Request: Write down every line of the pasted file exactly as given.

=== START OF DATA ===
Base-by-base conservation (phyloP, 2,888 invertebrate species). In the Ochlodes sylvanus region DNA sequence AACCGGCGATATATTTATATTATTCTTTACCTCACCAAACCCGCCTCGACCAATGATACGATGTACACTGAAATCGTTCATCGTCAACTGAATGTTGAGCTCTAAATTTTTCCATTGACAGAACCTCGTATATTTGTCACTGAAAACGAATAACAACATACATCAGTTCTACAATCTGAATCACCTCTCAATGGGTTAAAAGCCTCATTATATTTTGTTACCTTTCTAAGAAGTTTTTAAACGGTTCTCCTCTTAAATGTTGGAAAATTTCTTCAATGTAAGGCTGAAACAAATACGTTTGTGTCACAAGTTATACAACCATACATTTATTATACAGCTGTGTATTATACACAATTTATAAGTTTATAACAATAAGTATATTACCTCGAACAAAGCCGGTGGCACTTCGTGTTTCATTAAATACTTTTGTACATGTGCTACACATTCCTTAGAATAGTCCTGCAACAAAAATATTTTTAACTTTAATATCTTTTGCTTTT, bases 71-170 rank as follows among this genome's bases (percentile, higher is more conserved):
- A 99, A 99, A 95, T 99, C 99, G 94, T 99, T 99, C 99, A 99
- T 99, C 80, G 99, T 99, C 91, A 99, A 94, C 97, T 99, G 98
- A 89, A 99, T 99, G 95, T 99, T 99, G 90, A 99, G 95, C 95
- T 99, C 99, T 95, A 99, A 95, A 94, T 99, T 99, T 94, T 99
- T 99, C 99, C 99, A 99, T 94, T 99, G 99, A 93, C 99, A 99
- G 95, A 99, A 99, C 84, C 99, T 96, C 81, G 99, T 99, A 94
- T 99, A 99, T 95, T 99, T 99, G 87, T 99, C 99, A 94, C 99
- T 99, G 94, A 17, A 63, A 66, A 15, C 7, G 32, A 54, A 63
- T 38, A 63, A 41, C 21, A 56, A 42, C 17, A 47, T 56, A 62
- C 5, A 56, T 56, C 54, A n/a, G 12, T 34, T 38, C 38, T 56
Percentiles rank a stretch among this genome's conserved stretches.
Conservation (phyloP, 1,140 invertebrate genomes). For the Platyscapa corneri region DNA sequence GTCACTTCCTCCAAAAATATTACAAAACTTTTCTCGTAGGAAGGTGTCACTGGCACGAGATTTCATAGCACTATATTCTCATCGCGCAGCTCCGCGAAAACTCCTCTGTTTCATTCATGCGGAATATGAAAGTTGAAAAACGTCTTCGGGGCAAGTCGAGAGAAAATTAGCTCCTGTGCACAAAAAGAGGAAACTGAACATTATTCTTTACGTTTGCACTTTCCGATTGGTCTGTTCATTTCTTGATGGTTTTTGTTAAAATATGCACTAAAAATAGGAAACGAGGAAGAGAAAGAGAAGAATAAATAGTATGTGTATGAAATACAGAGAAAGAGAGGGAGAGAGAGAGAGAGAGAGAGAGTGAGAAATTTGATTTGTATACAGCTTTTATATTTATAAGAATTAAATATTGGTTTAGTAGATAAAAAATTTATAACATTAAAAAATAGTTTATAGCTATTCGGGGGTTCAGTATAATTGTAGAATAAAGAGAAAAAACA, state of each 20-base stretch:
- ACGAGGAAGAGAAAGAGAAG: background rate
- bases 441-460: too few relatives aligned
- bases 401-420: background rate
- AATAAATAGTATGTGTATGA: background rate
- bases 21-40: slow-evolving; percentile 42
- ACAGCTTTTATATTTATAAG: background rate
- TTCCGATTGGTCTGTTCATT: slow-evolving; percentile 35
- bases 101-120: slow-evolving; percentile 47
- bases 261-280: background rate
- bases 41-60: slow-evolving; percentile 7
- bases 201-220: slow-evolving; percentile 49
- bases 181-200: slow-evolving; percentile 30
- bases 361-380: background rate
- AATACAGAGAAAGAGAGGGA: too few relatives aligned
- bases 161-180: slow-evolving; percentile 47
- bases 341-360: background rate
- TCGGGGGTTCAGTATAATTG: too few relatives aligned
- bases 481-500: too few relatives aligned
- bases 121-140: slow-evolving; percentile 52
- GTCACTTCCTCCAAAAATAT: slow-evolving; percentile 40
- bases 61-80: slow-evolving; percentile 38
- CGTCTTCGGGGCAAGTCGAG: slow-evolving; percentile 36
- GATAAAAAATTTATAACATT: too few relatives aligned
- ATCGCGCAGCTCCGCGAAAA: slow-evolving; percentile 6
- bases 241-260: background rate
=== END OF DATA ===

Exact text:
Base-by-base conservation (phyloP, 2,888 invertebrate species). In the Ochlodes sylvanus region DNA sequence AACCGGCGATATATTTATATTATTCTTTACCTCACCAAACCCGCCTCGACCAATGATACGATGTACACTGAAATCGTTCATCGTCAACTGAATGTTGAGCTCTAAATTTTTCCATTGACAGAACCTCGTATATTTGTCACTGAAAACGAATAACAACATACATCAGTTCTACAATCTGAATCACCTCTCAATGGGTTAAAAGCCTCATTATATTTTGTTACCTTTCTAAGAAGTTTTTAAACGGTTCTCCTCTTAAATGTTGGAAAATTTCTTCAATGTAAGGCTGAAACAAATACGTTTGTGTCACAAGTTATACAACCATACATTTATTATACAGCTGTGTATTATACACAATTTATAAGTTTATAACAATAAGTATATTACCTCGAACAAAGCCGGTGGCACTTCGTGTTTCATTAAATACTTTTGTACATGTGCTACACATTCCTTAGAATAGTCCTGCAACAAAAATATTTTTAACTTTAATATCTTTTGCTTTT, bases 71-170 rank as follows among this genome's bases (percentile, higher is more conserved):
- A 99, A 99, A 95, T 99, C 99, G 94, T 99, T 99, C 99, A 99
- T 99, C 80, G 99, T 99, C 91, A 99, A 94, C 97, T 99, G 98
- A 89, A 99, T 99, G 95, T 99, T 99, G 90, A 99, G 95, C 95
- T 99, C 99, T 95, A 99, A 95, A 94, T 99, T 99, T 94, T 99
- T 99, C 99, C 99, A 99, T 94, T 99, G 99, A 93, C 99, A 99
- G 95, A 99, A 99, C 84, C 99, T 96, C 81, G 99, T 99, A 94
- T 99, A 99, T 95, T 99, T 99, G 87, T 99, C 99, A 94, C 99
- T 99, G 94, A 17, A 63, A 66, A 15, C 7, G 32, A 54, A 63
- T 38, A 63, A 41, C 21, A 56, A 42, C 17, A 47, T 56, A 62
- C 5, A 56, T 56, C 54, A n/a, G 12, T 34, T 38, C 38, T 56
Percentiles rank a stretch among this genome's conserved stretches.
Conservation (phyloP, 1,140 invertebrate genomes). For the Platyscapa corneri region DNA sequence GTCACTTCCTCCAAAAATATTACAAAACTTTTCTCGTAGGAAGGTGTCACTGGCACGAGATTTCATAGCACTATATTCTCATCGCGCAGCTCCGCGAAAACTCCTCTGTTTCATTCATGCGGAATATGAAAGTTGAAAAACGTCTTCGGGGCAAGTCGAGAGAAAATTAGCTCCTGTGCACAAAAAGAGGAAACTGAACATTATTCTTTACGTTTGCACTTTCCGATTGGTCTGTTCATTTCTTGATGGTTTTTGTTAAAATATGCACTAAAAATAGGAAACGAGGAAGAGAAAGAGAAGAATAAATAGTATGTGTATGAAATACAGAGAAAGAGAGGGAGAGAGAGAGAGAGAGAGAGAGTGAGAAATTTGATTTGTATACAGCTTTTATATTTATAAGAATTAAATATTGGTTTAGTAGATAAAAAATTTATAACATTAAAAAATAGTTTATAGCTATTCGGGGGTTCAGTATAATTGTAGAATAAAGAGAAAAAACA, state of each 20-base stretch:
- ACGAGGAAGAGAAAGAGAAG: background rate
- bases 441-460: too few relatives aligned
- bases 401-420: background rate
- AATAAATAGTATGTGTATGA: background rate
- bases 21-40: slow-evolving; percentile 42
- ACAGCTTTTATATTTATAAG: background rate
- TTCCGATTGGTCTGTTCATT: slow-evolving; percentile 35
- bases 101-120: slow-evolving; percentile 47
- bases 261-280: background rate
- bases 41-60: slow-evolving; percentile 7
- bases 201-220: slow-evolving; percentile 49
- bases 181-200: slow-evolving; percentile 30
- bases 361-380: background rate
- AATACAGAGAAAGAGAGGGA: too few relatives aligned
- bases 161-180: slow-evolving; percentile 47
- bases 341-360: background rate
- TCGGGGGTTCAGTATAATTG: too few relatives aligned
- bases 481-500: too few relatives aligned
- bases 121-140: slow-evolving; percentile 52
- GTCACTTCCTCCAAAAATAT: slow-evolving; percentile 40
- bases 61-80: slow-evolving; percentile 38
- CGTCTTCGGGGCAAGTCGAG: slow-evolving; percentile 36
- GATAAAAAATTTATAACATT: too few relatives aligned
- ATCGCGCAGCTCCGCGAAAA: slow-evolving; percentile 6
- bases 241-260: background rate